Brazilian celebrities hold ‘Free Lula’ concert in Rio
The Associated Press

July 28, 2018 08:23 PM
Updated 4 hours 13 minutes ago

Some of Brazil's most popular musicians called for jailed former president Luiz Inacio Lula da Silva to be freed in a concert Saturday in Rio de Janeiro attended by tens of thousands of people.

Da Silva, a leftist ex-president universally known as Lula, was convicted of corruption and money laundering, but his supporters say the sentence was politically motivated.

Saturday's festival in front of Rio's iconic Lapa Arch featured household names in Brazil like Chico Buarque and other Latin American musicians.

Da Silva's image could be seen everywhere: On shirts, bandanas and masks, while his animated image danced on screens next to the stage. In between sets, supporters broke out into chants of "Free Lula!" as organizers urged them to scream loud enough for da Silva to hear them from the southern city of Curitiba.


July 29, 2018

NLG letter to Honduran officials demands justice and accountability for murder of Berta Cceres

NLG letter to Honduran officials demands justice and accountability for murder of Berta Cáceres

National Lawyers Guild President Natasha Lycia Ora Bannan sent a letter in Spanish on behalf of the Guild to judicial officials in Honduras on 26 July, urging justice and full accountability for the murder of Berta Cáceres, the indigenous, environmental and human rights leader slain in her home on March 2, 2016.

The first hearing in the murder trial of nine defendants in the case will open on Friday, July 27. The Guatemala Human Rights Commission notes that “After tremendous international pressure, the skilled work of the Honduran legal team, and with the courageous insistence of Berta’s family and organization, COPINH, eight suspects have been arrested and the real story of Berta’s murder is becoming clear. The gunmen who stormed her home were apparently coordinated by an active duty Honduran intelligence officer together with a former military officer working in a private security company, who had been hired by executives of the DESA Corporation. DESA sought to build the Agua Zarca dam in Lenca territory, a dam the communities opposed. Berta, as an effective and internationally recognized human rights defender, was a problem in the way of DESA’s plans….There are well-founded concerns that the Honduran state prosecutor is undermining the possibility of justice by withholding evidence that could incriminate intellectual authors and provide accused murders with grounds to appeal a guilty verdict…to date, the public prosecutor’s office has repeatedly refused to comply with court orders to hand over the vast majority of the evidence it has gathered in the investigation.”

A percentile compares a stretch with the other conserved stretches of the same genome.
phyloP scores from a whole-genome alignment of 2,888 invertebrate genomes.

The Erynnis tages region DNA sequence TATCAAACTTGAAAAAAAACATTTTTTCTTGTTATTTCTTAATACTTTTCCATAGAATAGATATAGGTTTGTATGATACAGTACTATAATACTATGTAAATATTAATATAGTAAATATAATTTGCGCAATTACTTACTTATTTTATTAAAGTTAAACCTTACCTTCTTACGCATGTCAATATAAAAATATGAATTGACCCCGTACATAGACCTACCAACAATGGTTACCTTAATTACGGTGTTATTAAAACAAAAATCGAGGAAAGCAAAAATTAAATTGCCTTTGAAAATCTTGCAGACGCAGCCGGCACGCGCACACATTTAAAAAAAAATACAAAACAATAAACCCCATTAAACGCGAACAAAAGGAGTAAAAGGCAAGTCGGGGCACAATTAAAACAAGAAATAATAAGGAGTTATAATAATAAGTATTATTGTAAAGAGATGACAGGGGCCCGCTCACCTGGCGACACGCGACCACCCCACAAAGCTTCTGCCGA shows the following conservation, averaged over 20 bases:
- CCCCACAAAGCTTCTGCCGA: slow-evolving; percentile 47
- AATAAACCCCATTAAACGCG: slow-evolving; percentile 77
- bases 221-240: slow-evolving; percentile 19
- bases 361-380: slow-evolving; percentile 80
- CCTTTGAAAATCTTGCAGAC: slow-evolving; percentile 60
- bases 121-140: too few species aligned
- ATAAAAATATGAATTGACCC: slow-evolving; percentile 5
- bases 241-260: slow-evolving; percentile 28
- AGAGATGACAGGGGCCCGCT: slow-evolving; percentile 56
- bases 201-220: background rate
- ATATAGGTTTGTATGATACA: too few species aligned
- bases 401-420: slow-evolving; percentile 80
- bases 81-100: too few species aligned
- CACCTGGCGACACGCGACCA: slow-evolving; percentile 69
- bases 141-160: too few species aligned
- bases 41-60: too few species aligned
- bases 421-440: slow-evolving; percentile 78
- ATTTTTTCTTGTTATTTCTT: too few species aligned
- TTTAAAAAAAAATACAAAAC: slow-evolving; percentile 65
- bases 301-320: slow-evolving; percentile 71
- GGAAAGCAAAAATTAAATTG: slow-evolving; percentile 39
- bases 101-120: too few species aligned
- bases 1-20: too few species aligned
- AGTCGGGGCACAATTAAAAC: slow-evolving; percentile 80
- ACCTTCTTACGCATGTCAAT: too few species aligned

The men being brought to trial are:

  • Douglas Geovanny Bustillo is a retired army officer and former chief of security for the DESA corporation building the Agua Zarca dam. He is accused of planning the murder with DESA president David Castillo while Bustillo worked for an unrelated private security company.

  • Major Mariano Diaz Chavez, a long-time associate of Douglas Bustillo, was an active duty military officer at the time of his arrest and the chief of special forces intelligence at the time the murder plan was set into motion.

  • July 28, 2018

    Minke whale hunting ends in Iceland

    28 JUL 2018

    The controversial hunt for minke whales in Iceland has come to end after declining profits led to the local industry closing, the International Fund for Animal Welfare said on Friday.

    Only six minke whales were caught in June and none in July -- usually the peak month for hunting -- out of a quota of 262, the IFAW said in a statement.

    It was the smallest number since Iceland resumed whaling in 2003, with 17 animals caught last summer, and 46 in 2016.

    The head of whaling company IP-Utgerd Ltd, Gunnar Jonsson, confirmed to AFP that hunting has stopped.


    July 28, 2018

    Three women stabbed in Chile pro-abortion march

    3 hours ago
    Bridie Chetwin-Kelly

    Three women have been stabbed in Santiago, Chile during a march for free and safe abortions.

    The women and a police officer were attacked by a group of people wearing hoods, leaving them with non-life threatening injuries.

    Santiago resident and pro-abortionist, Ale Silva, told Newshub the group were men from a far-right group, and the Chile media ignored the attack.

    "It very easily could've been me or any of my friends. They were targeted because they were women and were marching, as it so usually happens... prolifers stabbing people, the irony," she said.